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Firefighters make stand against California fire

FIREFIGHTERS took advantage of a turn in the weather yesterday to make a stand against the enormous wildfire burning above Los Angeles, saying they now hoped to drive the flames away from historic Mount Wilson.

But while crews made their first significant headway against the fire -- gaining 22 percent containment, up from 5 percent on Monday -- officials warned that it was too early to believe that they had the upper hand.

The blaze has already blackened an area nearly the size of Chicago and destroyed at least 62 homes, but is still capable of terrible destruction, fire commander Mike Dietrich said.

"If I were in a boxing match I think we are even today," Dietrich said. "This fire still has a lot of potential and it's a very big animal out there."

The outbreak of wildfires across California was burning through cash at a rate that alarmed leaders in Sacramento, who are grappling with a still-growing budget deficit.

As of Monday, just two months into the fiscal year and before the state's traditional fire season had begun, California had already spent more than half of its annual firefighting budget.

The Station Fire alone, which had charred 127,000 acres (51,000 hectares) as of Tuesday evening, has so far cost US$14 million to fight. Two firefighters lost their lives in the fire on Sunday and dozens of buildings have been destroyed.

A flare-up along the fire's southwestern flank still threatened neighborhoods in Sunland and Tujunga, just inside Los Angeles city limits, and fire commanders said it would probably take another two weeks to fully contain the blaze.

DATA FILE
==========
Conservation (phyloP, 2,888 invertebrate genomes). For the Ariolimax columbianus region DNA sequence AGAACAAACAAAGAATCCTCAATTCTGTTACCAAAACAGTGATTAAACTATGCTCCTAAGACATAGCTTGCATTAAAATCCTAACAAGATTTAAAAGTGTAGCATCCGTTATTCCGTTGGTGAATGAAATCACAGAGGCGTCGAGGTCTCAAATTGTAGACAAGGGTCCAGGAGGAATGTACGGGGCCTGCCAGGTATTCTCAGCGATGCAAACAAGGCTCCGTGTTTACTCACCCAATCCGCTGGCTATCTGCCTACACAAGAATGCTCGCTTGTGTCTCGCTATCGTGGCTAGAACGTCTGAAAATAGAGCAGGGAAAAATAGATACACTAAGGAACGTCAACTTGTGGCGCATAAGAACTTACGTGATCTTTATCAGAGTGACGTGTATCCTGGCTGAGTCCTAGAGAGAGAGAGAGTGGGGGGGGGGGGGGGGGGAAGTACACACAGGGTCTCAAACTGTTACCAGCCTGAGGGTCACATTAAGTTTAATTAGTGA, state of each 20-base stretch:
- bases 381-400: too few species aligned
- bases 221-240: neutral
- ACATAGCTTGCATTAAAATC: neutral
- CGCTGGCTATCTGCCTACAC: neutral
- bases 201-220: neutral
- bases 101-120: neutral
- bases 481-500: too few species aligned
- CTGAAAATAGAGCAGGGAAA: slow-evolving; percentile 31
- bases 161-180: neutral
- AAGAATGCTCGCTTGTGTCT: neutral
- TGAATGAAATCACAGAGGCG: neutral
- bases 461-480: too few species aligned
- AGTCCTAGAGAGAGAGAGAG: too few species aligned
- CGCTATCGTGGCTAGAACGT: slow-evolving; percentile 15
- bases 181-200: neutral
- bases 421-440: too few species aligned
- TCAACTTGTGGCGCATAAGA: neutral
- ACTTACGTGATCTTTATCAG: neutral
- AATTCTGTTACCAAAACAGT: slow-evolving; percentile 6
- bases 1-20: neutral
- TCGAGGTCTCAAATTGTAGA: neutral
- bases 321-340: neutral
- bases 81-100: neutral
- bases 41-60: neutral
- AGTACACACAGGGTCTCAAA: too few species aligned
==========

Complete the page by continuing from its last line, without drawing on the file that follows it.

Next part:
But with 3,600 people on the fire lines, Dietrich said the overall growth of the blaze slowed for the first time yesterday and that he was a lot more optimistic.


"Substantial progress has been made," he said. "The weather has helped us. Certainly I do not believe that we have totally turned the corner. The fire has laid down but ... it could be a very angry fire again. We're going to stay with this fire until it's out."

Officials said that for the first time they were feeling confident about their ability to save structures atop Mount Wilson, a hub for broadcast towers and other telecommunications equipment, as well as home to a historic observatory.

Flames around the peak had eased, and fire crews were sent back to the site around dawn yesterday, days after they were withdrawn for fear of being engulfed.

Meteorologists say the change in weather was due mostly to wind patterns pulling in more damp air from northern Mexico and the Baja region -- a phenomenon called monsoonal moisture.

They said there may be a slight benefit, too, from extra moisture spun off from Hurricane Jimena, a storm that drenched the tip of the Baja Peninsula yesterday.

Potential downsides of the weather change were the likelihood of gusty winds and the possibility of dry lightning strikes that could ignite new blazes in dense brush that has not burned in decades. Moisture in the air was also keeping smoke from the fire closer to the ground, making it more difficult to fight with aircraft in some spots.

Two firefighters were killed on Sunday when their position was overrun by flames and their vehicle plunged 800 feet (245 metres) down an embankment. Several other firefighters suffered minor injuries trying to rescue them, authorities said.

At least three civilians have also been injured, two of them badly burned when they were trapped by advancing flames after disregarding evacuation orders.

Police continued to evacuate foothill-area homes yesterday, although firefighters were able to conduct controlled burns overnight to push flames back into the forest, and some residents were allowed to return home.

The cause of the Station Fire, the biggest of several wildfires burning throughout the state, remains under investigation. It comes at the start of the most difficult months for California wildfires, from September to November, when fierce winds increase the danger of big fires.


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